First Chinese Amateur Radio Satellite Now In Space:

AMSAT China (CAMSAT http://www.camsat.cn/) reports that at around 0230 UTC on December 15, China launched its first Amateur Radio satellite — named XW-1 http://www.amsat.org/amsat-new/satellites/satInfo.php?satID=116&retURL=satellites/futures.php — into space.

CAMSAT

The microsatellite — a secondary payload aboard the CZ-4C rocket launched from the Taiyuan Satellite Launch Center — was launched into a Sun-synchronous orbit with an apogee of approximately 1200 kilometers. XW-1 successfully reached orbit at 0253 UTC. Members of the XW-1 launch team reported they received a beacon from the satellite shortly after the satellite deployed. In the first few days, the XW-1 team will work on the satellite’s FM and store-forward transponder mode and its linear transponder mode. Once those tests are complete, they will upload a new flight program to set up the payload schedule. The satellite’s communications payload includes a beacon and three crossband transponders operating in FM, SSB/CW and digital modes. Uplink and downlink frequencies can be found on the CAMSAT Web site http://www.camsat.cn/index.php?option=com_content&view=article&id=56&Itemid=67. For the latest Keplerian elements for XW-1 and other satellites, check out the W1AW Keplerian Bulletins http://www.arrl.org/w1aw/kep/.

Source:

The ARRL Letter

AM FM WX & 2 Meters? HUH???

An interesting combo. This receiver reminds me of the old Grundig Yacht Boy but for the vhf spectrum. If you are the curious type like I am, here’s more info and a link to the web site.

CC Radio For 2 Meters

“FM reception is a little better than the CCRadioplus while the Weather Band can keep you informed of any government-issued alerts. The addition of the 2-Meter Ham band may make the CCRadio-2 a life saver during an emergency like hurricane Katrina. 2-Meter Ham operators are early on the scene and they donate their time while handling perhaps 90% of the emergency coordination efforts. The CCRadio-2 can act like a simple radio scanner and search the five memories for ham operator communications. The sensitivity (squelch) can be adjusted for best results. More information about the 2-Meter Ham Band can be found at CCRadio.com/2-meter.”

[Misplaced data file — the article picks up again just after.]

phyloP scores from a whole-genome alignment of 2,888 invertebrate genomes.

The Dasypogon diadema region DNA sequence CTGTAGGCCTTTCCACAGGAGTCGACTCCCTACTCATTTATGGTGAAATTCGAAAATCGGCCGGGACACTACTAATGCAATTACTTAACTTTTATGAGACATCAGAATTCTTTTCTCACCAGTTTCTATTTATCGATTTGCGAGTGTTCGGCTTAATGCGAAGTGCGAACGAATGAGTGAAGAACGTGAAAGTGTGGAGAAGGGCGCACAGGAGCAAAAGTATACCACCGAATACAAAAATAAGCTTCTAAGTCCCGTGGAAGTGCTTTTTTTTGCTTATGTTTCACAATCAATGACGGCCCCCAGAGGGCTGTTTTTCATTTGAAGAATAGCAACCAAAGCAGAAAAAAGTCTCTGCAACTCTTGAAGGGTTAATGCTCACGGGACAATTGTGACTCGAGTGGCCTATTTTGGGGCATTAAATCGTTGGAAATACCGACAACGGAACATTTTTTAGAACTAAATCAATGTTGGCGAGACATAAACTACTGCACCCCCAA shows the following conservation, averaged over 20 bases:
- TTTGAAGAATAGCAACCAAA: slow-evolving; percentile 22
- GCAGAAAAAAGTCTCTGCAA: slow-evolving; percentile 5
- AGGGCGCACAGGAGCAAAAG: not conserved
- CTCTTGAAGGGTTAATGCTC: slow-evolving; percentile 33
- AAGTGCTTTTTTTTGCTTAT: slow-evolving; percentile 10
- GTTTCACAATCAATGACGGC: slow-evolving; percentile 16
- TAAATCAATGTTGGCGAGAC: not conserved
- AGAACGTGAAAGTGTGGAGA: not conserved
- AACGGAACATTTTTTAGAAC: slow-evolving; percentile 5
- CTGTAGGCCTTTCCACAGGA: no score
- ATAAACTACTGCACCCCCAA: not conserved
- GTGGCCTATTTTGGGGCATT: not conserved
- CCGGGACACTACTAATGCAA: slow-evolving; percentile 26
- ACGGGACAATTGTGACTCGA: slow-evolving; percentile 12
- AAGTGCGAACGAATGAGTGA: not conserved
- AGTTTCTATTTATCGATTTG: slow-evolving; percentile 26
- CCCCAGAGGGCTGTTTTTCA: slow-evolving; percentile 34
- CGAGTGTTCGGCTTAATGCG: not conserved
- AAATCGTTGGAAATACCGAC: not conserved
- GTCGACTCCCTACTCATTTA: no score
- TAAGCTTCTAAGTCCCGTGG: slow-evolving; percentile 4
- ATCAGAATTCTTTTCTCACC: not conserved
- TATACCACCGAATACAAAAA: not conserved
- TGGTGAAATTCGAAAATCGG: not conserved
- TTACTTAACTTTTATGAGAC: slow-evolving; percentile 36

Amateur Radio – The Original Open Source Project!

Hey, there is a very popular magazine among the open source crowd wich has dedicated its Janualy 2010 issue to amateur radio software. When you think about it, it does seem a bit strange that the majority of software for amateurs is written for the plug and play folks.

I know, I can hear you say that the answer to that riddle is simple. Windows is the most popular (widely used at least) operating system in the world. Writing software for Windows gets you the most exposure and it’s easy. Unlike LINUX , you don’t have to be concerned with drivers and there are no library dependencies to struggle with.

Open Source Amateur Radio Software

Linux Journal Dedicated To Ham Radio

While Windows is the most convenient to install with its Wizards and Cartoons (graphics), doesn’t it kind of fly in the face of the roots of our hobby?

Where is the challenge in plug and pray (play) guys? Does the functionality of “plug and play” have some hidden symbiotic relationship with the term appliance operator? Just joking guys.

Wait! I am not suggesting that time should be dedicated (wasted) rewriting complex software for the hell of it. But it sure would be nice to see more ham radio software available (along with the source code) for the open source platform.

As the article goes on to say, amateur radio really was the “first open source project”. I’d agree with that as the author, David A. Lane KG4GIY explains it.

In any event, if you have an interest in amateur radio software and the open source operating environment, take a look at the article. There are links to other LINUX resources on the Linux Journal site. Perhaps you will pick up a copy of the January 2010 issue of Linux Journal.

David A Lane KG4GIY has been licensed as an Amateur Radio operator since 2000 and has been working with Linux since 1995. David steps in as Linux Journal’s guest editor for this special issue. During the day, he is an Infrastructure Architect. During an emergency, he is an Emergency Coordinator for Prince William County ARES. And on weekends, he makes pasta!

Your Comments Please:

What is your opinion of open source software and the LINUX operating system?

Do you use LINUX in your shack?

If so, what applications do you run?